Summary of -ne, Nōnne and Num
Origin of -ne
–ne began with the force of nōnne (v.i.), expecting a yes response, but later “the negative force was lost and -ne was used merely to express a question” (AG, 332c N1)
Summary of Use
The enclitic -ne is attached to the emphatic word of a question, making the question a yes-no proposition.
When nōnne appears (viz. nōn ne), the force of the question expects a yes response
When the particle num appears, the force of the question expects a no response
- Did she fear that: eane id veritus est?
- Does she seem to fear death or pain: ea mortemne vedētur aut dolōrem timēre?
- Do you no observe: nōnne anamadvertis?
- Is there any doubt: num dubium est?
Advanced Notes on -ne
Occasionally, yes-no propositions are given without –ne
These are often ironic questions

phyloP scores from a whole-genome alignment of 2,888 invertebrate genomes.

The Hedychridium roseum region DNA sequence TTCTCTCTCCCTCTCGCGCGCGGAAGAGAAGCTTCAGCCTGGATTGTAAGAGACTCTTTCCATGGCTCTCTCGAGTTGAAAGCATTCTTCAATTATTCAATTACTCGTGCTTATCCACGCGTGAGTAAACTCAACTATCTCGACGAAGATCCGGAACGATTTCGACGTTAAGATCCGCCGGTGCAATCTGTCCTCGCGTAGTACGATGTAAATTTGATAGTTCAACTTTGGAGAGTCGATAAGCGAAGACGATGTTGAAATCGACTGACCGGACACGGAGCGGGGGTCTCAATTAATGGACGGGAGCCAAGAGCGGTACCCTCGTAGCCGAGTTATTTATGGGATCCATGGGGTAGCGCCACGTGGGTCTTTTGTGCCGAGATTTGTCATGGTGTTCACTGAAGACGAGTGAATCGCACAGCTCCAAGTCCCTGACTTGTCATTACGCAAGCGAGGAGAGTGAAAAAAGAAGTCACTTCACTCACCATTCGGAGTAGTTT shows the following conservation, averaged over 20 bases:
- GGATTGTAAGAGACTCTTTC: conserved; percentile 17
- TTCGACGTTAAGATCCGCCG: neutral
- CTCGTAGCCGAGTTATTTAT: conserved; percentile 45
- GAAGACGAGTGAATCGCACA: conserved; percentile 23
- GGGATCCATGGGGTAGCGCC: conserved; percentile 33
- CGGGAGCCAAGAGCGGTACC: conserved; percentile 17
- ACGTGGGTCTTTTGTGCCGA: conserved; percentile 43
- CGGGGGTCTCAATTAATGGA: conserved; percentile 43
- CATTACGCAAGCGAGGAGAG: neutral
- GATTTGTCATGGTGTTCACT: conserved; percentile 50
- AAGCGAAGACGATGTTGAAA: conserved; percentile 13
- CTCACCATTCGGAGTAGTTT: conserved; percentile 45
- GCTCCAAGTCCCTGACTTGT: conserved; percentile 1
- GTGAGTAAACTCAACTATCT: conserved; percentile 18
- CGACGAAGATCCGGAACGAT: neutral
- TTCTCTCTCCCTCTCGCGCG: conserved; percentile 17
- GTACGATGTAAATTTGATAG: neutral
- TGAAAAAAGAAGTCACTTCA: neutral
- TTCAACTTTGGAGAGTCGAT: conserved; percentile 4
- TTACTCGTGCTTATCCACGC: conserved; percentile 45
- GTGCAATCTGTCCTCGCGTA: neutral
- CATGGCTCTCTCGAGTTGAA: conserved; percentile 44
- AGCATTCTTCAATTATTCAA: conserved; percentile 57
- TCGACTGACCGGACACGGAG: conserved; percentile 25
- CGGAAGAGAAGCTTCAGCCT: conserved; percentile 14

- Do you not feel that your schemes are revealed: patēre tua cōnsilia nōn sentīs?
Often, when –ne is attached directed to the verb, it shares the expectation of nōnne, a yes response
- Do you not recall [what] I said in the Senate: meministīne mē in sentātū dicere?
–ne may participate in double questions, where -ne…an should be translated as or
- I ask whether slaves or free: quaerō servōsne an liberōs.
In poetry, -ne…-ne sometimes occurs, and should be translated whether…or.
The compounds anne…an and necne are rare alternatives
- Shall I talk to Gabinius, or Pompey, or both: Gabīniō dīcam anne Pompeiō an utrīque?
- Are these your words or not: sunt haec tua verba necne?
The enclitic –ne is scanned short in Latin poetry
The Essential AG: 332a-b
Famous Phrase: Num negāre audēs? Quid tacēs? (Do you dare deny it? Why are you silent?) [Cicero, In Catilinam, 1.4]